Sarah Meister: What wise words do you have for young photographers today?
Sally Mann: I think first of all that you should work rather than think. You can’t think your way into a body of work. You have to do the work. And a sort of first cousin to that is that you can’t wait for inspiration to come and and find you. There’s that great Picasso quote, “if inspiration ever came I think she’d find me working.” You know it isn’t going to happen that way, it doesn’t come like a bolt out of blue. Just get the damn work done and do it and do it and do it.
I think the fourth (sic) thing I would say to her students is that, and this is hard to do if they’re teenagers, but I think they should be organized and ordinary in their life and this is a direct quote from Flo bear (sic) who said be organized and ordinary so that your work can be outrageous and original. What I’m getting at is like don’t spend your time like going to tattoo parlors or doing yourself all up or don’t waste your time on the superficiality. Get in there, get your camera together, get your work together and and do it. You don’t have to show people that you’re an artist. This is what I keep seeing is like artists wanting everyone to know they’re artists.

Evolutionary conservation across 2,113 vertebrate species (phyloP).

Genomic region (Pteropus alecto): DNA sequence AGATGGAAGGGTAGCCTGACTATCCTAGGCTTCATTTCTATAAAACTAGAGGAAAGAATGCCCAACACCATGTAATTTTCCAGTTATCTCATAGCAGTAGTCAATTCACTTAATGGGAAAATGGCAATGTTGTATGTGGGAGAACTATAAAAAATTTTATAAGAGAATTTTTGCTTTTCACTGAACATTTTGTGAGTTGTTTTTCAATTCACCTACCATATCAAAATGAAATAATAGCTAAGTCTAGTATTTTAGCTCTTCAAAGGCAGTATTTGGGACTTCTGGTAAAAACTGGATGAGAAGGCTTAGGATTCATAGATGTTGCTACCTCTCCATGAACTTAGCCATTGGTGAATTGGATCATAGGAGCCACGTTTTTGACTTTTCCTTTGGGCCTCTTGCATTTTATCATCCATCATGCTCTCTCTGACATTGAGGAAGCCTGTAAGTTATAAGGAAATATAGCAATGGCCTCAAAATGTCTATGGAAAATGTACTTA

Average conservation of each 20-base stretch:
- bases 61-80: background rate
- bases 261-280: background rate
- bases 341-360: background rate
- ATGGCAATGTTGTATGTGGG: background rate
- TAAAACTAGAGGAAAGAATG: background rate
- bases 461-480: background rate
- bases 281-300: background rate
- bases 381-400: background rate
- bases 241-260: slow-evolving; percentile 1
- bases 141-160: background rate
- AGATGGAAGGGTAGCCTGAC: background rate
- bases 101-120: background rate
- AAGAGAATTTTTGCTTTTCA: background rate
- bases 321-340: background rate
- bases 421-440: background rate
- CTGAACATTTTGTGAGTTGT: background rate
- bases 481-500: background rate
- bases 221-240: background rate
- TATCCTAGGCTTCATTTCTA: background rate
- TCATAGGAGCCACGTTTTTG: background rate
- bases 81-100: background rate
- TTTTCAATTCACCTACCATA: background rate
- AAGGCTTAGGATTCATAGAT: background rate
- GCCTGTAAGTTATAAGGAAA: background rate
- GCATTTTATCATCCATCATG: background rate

The above is my takeaway from the near hour-long, recorded Q&A session after cleaning up the automatically generated transcript. Needless-to-say “Flo bear” is Flaubert.
The ebb and flow between Sarah Meister, photography curator at MoMA, and Sally Mann, photographer and writer, was very zen and spontaneous, flowing from their discussion of the current MoMA exhibition of Dorothea Lange, Words & Pictures, where you can watch the full interview, to Mann’s insights on photography and being a photographer. At times it was a challenge to follow.
One thing, however, rang out loud and clear: Just get the damn work done and do it and do it and do it.